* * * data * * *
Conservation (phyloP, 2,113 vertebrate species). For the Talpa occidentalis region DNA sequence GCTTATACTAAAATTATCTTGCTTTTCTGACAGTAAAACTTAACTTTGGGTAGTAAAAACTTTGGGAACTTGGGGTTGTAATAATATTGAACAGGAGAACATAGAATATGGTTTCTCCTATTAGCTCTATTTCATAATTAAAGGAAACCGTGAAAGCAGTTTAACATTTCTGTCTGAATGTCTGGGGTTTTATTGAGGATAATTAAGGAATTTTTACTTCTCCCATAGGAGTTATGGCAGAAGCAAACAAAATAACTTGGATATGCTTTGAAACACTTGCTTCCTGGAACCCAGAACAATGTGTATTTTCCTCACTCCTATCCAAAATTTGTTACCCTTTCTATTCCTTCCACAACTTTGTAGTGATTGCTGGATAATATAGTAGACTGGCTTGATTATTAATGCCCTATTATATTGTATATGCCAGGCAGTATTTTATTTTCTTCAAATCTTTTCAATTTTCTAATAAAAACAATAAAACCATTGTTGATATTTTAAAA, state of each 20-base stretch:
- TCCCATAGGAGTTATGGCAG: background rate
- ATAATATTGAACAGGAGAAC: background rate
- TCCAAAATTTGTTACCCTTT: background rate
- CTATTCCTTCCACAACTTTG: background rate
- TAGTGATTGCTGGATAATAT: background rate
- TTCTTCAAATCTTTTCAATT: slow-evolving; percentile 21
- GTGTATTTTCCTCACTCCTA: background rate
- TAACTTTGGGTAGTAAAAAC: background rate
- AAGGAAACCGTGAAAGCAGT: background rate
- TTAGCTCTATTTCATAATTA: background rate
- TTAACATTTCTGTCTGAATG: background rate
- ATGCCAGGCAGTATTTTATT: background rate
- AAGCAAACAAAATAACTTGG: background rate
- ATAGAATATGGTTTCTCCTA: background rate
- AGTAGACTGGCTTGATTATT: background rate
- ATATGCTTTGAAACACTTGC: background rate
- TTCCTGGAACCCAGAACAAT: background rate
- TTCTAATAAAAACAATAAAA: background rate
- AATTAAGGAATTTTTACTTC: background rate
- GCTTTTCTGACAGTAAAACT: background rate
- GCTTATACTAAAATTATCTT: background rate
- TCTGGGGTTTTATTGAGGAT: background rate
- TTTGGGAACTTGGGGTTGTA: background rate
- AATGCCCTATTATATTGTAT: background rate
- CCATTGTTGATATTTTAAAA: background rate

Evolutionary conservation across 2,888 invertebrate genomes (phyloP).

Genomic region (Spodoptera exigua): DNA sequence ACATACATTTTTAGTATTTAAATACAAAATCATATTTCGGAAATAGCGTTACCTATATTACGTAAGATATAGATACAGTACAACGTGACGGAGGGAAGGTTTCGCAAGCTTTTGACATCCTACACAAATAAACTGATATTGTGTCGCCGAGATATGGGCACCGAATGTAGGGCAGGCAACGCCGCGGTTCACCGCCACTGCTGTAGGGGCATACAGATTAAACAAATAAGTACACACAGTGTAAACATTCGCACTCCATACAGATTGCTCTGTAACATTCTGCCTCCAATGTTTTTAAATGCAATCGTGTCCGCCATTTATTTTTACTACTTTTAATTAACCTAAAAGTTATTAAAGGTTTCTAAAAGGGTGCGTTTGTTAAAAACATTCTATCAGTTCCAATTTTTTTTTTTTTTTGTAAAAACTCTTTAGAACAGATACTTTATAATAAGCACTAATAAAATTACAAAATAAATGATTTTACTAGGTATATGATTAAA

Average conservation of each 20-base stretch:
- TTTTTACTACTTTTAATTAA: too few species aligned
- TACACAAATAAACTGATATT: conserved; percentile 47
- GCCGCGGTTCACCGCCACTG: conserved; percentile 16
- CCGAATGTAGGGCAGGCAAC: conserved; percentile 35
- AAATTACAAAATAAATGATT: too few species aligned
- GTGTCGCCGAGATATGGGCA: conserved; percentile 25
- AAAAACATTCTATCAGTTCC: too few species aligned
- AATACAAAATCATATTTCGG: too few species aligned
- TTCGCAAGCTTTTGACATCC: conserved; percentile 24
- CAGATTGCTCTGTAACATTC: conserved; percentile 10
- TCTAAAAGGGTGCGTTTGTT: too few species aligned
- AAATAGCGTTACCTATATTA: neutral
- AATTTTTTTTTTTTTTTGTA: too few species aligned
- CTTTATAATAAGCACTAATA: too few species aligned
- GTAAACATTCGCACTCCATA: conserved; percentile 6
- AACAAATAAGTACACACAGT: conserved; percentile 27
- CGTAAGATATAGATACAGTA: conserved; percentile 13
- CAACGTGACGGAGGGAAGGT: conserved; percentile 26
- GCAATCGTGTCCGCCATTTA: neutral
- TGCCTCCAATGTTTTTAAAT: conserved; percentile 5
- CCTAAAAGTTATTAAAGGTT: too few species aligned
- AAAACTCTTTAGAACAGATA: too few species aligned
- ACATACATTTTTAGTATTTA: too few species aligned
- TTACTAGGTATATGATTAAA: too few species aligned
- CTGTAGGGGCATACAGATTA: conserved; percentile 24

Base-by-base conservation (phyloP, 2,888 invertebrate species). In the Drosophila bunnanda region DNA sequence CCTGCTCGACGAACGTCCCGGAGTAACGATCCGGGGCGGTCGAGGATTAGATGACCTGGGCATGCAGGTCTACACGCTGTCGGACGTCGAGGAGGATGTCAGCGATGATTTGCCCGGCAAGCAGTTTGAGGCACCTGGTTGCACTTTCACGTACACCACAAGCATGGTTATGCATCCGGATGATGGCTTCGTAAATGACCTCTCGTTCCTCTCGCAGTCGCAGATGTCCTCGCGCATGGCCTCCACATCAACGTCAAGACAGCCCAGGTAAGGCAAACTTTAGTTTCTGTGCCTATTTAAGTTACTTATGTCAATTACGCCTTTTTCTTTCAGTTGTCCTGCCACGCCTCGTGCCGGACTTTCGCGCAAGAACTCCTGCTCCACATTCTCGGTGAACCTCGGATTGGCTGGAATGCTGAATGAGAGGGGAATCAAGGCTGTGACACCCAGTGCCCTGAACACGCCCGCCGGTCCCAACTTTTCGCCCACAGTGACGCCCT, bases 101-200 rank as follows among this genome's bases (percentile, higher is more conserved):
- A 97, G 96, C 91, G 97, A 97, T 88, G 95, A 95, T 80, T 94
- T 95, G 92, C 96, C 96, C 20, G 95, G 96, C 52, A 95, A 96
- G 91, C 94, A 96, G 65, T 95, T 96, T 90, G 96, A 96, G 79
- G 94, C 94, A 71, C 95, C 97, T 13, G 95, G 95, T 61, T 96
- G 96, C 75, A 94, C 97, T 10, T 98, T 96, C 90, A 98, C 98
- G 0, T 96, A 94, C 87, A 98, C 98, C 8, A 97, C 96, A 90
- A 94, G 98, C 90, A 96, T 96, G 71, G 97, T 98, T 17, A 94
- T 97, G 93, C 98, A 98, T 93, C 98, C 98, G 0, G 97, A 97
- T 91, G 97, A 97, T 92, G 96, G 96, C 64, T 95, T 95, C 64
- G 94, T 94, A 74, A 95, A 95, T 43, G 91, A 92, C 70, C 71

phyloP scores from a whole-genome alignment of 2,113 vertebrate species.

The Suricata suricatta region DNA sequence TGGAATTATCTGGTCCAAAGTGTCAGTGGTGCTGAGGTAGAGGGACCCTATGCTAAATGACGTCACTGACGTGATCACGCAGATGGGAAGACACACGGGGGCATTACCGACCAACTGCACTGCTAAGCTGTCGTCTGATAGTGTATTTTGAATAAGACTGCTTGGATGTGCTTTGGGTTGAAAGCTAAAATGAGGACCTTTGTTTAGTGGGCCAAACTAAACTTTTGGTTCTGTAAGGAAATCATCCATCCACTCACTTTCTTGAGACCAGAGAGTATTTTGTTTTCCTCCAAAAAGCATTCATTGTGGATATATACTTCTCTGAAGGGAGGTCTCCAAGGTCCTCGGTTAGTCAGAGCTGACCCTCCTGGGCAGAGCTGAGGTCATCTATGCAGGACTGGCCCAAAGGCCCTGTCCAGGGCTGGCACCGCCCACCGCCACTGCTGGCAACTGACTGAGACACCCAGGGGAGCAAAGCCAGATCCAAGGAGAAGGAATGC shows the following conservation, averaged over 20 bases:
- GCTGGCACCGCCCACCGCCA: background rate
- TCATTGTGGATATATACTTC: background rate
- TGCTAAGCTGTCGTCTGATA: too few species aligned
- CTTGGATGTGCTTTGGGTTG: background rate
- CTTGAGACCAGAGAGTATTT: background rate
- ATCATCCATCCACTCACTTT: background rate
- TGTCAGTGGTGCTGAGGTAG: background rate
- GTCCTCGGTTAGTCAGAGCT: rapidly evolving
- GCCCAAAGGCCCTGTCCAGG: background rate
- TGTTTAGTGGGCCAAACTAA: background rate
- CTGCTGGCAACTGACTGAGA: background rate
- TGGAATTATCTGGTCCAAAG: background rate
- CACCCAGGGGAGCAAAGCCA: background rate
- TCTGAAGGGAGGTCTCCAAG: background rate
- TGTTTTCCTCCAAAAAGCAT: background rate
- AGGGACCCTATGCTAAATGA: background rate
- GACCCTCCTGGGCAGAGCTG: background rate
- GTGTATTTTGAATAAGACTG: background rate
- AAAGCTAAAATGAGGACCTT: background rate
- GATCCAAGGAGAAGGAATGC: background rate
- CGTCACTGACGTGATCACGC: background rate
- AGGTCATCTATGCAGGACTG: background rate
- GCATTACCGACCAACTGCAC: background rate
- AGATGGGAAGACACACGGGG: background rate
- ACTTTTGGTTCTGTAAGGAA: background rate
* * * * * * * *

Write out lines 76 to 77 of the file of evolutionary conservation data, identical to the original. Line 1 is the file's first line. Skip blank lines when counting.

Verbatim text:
- GCCCAAAGGCCCTGTCCAGG: background rate
- TGTTTAGTGGGCCAAACTAA: background rate